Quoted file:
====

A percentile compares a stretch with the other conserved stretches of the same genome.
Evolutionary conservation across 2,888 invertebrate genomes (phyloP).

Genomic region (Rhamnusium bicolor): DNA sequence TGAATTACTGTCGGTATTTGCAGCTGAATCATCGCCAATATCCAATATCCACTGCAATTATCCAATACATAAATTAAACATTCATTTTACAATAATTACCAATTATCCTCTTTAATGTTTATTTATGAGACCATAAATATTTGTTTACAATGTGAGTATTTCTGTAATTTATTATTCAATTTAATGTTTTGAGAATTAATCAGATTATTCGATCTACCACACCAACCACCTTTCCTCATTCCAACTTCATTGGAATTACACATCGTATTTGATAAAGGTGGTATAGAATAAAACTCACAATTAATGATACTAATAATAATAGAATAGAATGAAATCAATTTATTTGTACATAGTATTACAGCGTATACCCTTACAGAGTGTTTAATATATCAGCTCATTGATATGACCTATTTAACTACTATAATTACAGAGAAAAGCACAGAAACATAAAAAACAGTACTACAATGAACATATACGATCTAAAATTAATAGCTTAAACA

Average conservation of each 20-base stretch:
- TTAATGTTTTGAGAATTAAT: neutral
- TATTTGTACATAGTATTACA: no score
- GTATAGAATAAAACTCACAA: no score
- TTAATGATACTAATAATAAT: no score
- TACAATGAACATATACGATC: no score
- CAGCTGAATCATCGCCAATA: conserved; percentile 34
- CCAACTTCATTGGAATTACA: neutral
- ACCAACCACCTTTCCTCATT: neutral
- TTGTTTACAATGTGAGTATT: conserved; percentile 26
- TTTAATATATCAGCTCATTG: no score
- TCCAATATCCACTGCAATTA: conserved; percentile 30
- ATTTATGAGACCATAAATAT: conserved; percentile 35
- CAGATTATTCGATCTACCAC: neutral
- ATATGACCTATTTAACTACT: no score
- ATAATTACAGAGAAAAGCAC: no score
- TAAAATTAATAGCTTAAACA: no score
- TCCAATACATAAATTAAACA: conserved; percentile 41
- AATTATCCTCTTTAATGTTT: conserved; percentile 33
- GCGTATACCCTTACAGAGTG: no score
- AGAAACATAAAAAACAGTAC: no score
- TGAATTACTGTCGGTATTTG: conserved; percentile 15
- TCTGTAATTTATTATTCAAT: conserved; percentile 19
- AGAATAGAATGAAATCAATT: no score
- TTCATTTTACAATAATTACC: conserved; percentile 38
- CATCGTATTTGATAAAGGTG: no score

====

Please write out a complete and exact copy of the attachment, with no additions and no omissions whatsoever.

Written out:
A percentile compares a stretch with the other conserved stretches of the same genome.
Evolutionary conservation across 2,888 invertebrate genomes (phyloP).

Genomic region (Rhamnusium bicolor): DNA sequence TGAATTACTGTCGGTATTTGCAGCTGAATCATCGCCAATATCCAATATCCACTGCAATTATCCAATACATAAATTAAACATTCATTTTACAATAATTACCAATTATCCTCTTTAATGTTTATTTATGAGACCATAAATATTTGTTTACAATGTGAGTATTTCTGTAATTTATTATTCAATTTAATGTTTTGAGAATTAATCAGATTATTCGATCTACCACACCAACCACCTTTCCTCATTCCAACTTCATTGGAATTACACATCGTATTTGATAAAGGTGGTATAGAATAAAACTCACAATTAATGATACTAATAATAATAGAATAGAATGAAATCAATTTATTTGTACATAGTATTACAGCGTATACCCTTACAGAGTGTTTAATATATCAGCTCATTGATATGACCTATTTAACTACTATAATTACAGAGAAAAGCACAGAAACATAAAAAACAGTACTACAATGAACATATACGATCTAAAATTAATAGCTTAAACA

Average conservation of each 20-base stretch:
- TTAATGTTTTGAGAATTAAT: neutral
- TATTTGTACATAGTATTACA: no score
- GTATAGAATAAAACTCACAA: no score
- TTAATGATACTAATAATAAT: no score
- TACAATGAACATATACGATC: no score
- CAGCTGAATCATCGCCAATA: conserved; percentile 34
- CCAACTTCATTGGAATTACA: neutral
- ACCAACCACCTTTCCTCATT: neutral
- TTGTTTACAATGTGAGTATT: conserved; percentile 26
- TTTAATATATCAGCTCATTG: no score
- TCCAATATCCACTGCAATTA: conserved; percentile 30
- ATTTATGAGACCATAAATAT: conserved; percentile 35
- CAGATTATTCGATCTACCAC: neutral
- ATATGACCTATTTAACTACT: no score
- ATAATTACAGAGAAAAGCAC: no score
- TAAAATTAATAGCTTAAACA: no score
- TCCAATACATAAATTAAACA: conserved; percentile 41
- AATTATCCTCTTTAATGTTT: conserved; percentile 33
- GCGTATACCCTTACAGAGTG: no score
- AGAAACATAAAAAACAGTAC: no score
- TGAATTACTGTCGGTATTTG: conserved; percentile 15
- TCTGTAATTTATTATTCAAT: conserved; percentile 19
- AGAATAGAATGAAATCAATT: no score
- TTCATTTTACAATAATTACC: conserved; percentile 38
- CATCGTATTTGATAAAGGTG: no score